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chicagotribune.com >> Editorials


( Or so we'd like to think. )

A purported UFO sighting at O'Hare gives flight to hopes that we're not alone

By Jon Hilkevitch
the Tribune's transportation reporter
Published January 7, 2007

It's rare for a newspaper story to emerge from the vast and dark unknown and hit at a primal level, tapping into the fact that many of us feel so alone and confused about why we exist, and giving us a chance to hope, to dream.


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In the sky! A bird? A plane? A ... UFO?
January 1, 2007


Have you ever seen a UFO?

Admittedly, those big thoughts were not on my mind when the director of a UFO-watching group first called to offer an exclusive Chicago angle on what might be the biggest story of all humankind--a visit by an alien spaceship.

No, ET had not phoned home. But, said Peter Davenport of the National UFO Reporting Center, this was "an excellent, stunning case involving a genuine UFO from some other part of our galaxy or our universe."

We've all read similar reports--and then put them back on the shelf--while waiting in the supermarket checkout line. I recall one tabloid front page announcing that aliens had abducted Newt Gingrich. Not surprisingly, they gave Newt back.

Covering UFOs seemed to be stretching the definition of my job, transportation reporting. I looked at the clock on the newsroom wall and decided to give Mr. Davenport two minutes. But he was onto something.

The UFO story, published Monday, became the most-read piece to appear on chicagotribune.com. It was the top story on the Tribune Web site for four straight days, garnering more than 1 million page views from people around the world.

The reaction is proof that we live in a curious world. Maybe a curious universe too.

It turns conventional notions about what people want to read and hear about on their head. And it lays bare the reality that huge numbers of people explicitly mistrust the government, the military establishment and the aerospace industry when it comes to UFO sightings and research.

In our first of many phone conversations, Davenport assured me that highly credible individuals spotted a flying saucerlike object Nov. 7, and that it hovered over a major site on my Tribune beat: O'Hare International Airport.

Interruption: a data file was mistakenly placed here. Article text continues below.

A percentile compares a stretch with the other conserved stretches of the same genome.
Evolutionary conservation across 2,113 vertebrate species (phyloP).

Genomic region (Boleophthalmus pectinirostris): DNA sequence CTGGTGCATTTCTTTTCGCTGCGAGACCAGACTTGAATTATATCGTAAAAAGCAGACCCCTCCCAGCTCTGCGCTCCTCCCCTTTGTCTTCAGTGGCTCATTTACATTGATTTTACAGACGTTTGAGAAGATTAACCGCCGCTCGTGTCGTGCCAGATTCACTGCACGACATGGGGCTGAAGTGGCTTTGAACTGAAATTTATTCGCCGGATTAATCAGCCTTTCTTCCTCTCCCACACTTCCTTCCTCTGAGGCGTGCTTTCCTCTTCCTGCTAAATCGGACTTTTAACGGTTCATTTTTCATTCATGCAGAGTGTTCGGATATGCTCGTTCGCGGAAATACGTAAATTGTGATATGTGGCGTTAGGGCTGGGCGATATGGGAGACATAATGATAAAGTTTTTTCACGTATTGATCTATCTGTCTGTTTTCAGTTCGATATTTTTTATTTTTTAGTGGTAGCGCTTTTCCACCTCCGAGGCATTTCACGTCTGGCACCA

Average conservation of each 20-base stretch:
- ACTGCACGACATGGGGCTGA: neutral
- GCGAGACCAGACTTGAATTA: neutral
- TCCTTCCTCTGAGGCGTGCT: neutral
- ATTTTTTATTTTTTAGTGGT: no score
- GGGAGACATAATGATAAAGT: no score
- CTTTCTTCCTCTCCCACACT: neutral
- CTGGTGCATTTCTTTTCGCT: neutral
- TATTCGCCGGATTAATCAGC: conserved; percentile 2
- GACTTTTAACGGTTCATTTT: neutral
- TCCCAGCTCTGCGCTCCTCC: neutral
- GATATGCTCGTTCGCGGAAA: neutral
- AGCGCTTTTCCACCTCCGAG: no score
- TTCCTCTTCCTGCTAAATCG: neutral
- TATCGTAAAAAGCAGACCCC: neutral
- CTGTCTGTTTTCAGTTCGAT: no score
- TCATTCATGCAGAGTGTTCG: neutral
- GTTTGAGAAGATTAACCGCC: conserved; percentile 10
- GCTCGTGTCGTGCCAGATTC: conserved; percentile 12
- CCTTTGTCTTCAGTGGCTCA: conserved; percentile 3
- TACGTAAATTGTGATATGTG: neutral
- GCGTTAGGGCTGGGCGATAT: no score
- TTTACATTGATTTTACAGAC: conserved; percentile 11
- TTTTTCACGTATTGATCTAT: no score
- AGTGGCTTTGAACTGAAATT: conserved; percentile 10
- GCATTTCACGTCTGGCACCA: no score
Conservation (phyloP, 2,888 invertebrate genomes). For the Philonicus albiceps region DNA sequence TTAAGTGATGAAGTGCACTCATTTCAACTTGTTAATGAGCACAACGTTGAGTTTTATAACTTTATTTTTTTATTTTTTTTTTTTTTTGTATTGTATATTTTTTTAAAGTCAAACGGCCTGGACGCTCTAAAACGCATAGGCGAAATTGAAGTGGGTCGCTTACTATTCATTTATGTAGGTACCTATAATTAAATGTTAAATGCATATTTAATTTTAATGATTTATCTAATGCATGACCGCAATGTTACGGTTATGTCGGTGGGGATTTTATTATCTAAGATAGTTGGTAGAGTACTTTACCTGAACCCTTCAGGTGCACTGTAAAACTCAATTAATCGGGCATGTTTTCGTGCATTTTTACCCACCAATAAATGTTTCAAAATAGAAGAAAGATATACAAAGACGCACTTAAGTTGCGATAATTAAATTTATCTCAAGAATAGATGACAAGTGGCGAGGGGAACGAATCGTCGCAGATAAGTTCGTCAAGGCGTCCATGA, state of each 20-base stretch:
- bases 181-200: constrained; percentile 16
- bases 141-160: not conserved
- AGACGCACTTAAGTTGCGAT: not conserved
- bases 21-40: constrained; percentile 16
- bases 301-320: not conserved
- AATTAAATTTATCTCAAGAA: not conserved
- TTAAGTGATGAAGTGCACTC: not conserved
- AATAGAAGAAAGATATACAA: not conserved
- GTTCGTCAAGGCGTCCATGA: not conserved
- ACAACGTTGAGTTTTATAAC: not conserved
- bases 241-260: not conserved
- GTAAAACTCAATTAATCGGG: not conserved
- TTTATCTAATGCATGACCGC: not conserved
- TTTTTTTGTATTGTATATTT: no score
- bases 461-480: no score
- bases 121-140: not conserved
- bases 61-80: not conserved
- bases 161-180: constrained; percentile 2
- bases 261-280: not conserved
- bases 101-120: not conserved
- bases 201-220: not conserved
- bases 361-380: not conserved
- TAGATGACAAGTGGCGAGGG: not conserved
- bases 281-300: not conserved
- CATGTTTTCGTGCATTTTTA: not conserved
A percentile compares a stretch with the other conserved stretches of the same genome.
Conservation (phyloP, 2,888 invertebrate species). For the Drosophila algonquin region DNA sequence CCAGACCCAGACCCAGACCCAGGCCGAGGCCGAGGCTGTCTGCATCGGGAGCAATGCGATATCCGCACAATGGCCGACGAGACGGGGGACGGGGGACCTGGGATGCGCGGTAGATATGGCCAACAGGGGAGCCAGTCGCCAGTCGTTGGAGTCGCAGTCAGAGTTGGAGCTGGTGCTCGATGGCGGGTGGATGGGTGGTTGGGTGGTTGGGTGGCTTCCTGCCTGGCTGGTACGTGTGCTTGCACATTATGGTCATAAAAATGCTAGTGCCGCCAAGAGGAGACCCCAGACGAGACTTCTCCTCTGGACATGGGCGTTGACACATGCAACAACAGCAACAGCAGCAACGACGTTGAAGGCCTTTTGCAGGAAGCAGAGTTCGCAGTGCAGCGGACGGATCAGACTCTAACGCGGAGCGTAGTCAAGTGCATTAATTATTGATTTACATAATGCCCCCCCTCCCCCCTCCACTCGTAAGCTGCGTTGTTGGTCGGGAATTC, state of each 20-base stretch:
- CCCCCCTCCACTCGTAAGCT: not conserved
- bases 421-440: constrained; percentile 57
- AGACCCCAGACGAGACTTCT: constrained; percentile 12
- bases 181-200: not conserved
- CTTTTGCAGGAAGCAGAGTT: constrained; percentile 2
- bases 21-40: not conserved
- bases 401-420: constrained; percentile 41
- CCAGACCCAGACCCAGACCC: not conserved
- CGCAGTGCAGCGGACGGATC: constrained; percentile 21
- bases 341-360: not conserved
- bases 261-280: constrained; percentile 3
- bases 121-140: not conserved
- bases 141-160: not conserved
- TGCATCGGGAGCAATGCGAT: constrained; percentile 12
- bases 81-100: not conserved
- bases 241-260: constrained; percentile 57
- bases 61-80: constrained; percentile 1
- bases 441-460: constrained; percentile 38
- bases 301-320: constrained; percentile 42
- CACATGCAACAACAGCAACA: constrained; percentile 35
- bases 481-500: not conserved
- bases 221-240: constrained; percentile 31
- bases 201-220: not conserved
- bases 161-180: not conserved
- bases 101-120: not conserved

So I interviewed the witnesses and tracked down some additional observers--pilots, ramp workers, mechanics and management officials at United Airlines.

They were all dead serious about what they saw, and the accounts--whether made from the tarmac or from 25 feet up in the cockpit of a Boeing 777--were consistent.

The unidentified aerial phenomenon was dark gray and shaped like a disc, it hovered in a fixed position above Concourse C of the United Airlines terminal, and it vanished with a burst of energy that cut a hole in the overcast skies.

The fact that officials at United Airlines and the Federal Aviation Administration initially denied any knowledge of the incident--despite evidence I had that they were well aware of it--made the story even more appealing.

Little did any of us know.

News organizations from a low-watt radio station in Delaware to a TV station in Australia phoned me to request interviews. Jay Leno cracked jokes on the "Tonight Show" about inebriated workers at O'Hare.

Ufologists contacted me in droves with thanks for treating the subject in a serious manner and congratulated the Tribune, as a leading member of the mainstream media, for publishing a story about an extraterrestrial sighting.

The reaction is perplexing and somewhat discouraging. But clearly it speaks to the persistent fascination with the possibility that we're not alone in the universe, and there are mysteries of our existence still to be unraveled.

Dominique Callimanopulos understands why the UFO story is so seductive.

"When I was doing UFO research, I found that the sightings hit most people in a very child-wonder place," Callimanopulos said. She assisted the late Dr. John Mack, who became infamous at Harvard Medical School for researching UFO and alien encounters.

"People think this visit will be some sort of answer or salvation, that beings from another world will be able to help us solve the mess we've made on this planet," said Callimanopulos, a board member of the John E. Mack Institute, founded in honor of the Pulitzer Prize-winning physician.

"Everyone at some deep level does wonder why we are here. That is why there are so many religions in the world and conflicting belief systems," she said. "If we were to find our cosmic friends, we would have a real family, finally."

It would be nice if physical evidence existed to substantiate the claims made at O'Hare on Nov. 7. Airport surveillance cameras are trained on the airfield, not the heavens, and FAA radar has so far turned up nothing unusual.

How is it that someone smuggled a camera cell phone into a Baghdad execution chamber to chronicle the hanging of former Iraqi dictator Saddam Hussein last month, but no one among the thousands of airport workers and travelers at O'Hare snapped a picture for the cosmic family photo album?

The answer, along with an explanation about how the universe works, remains a mystery. We earthlings possess inquisitive minds, but we are, after all, only human.



Copyright 2007, Chicago Tribune

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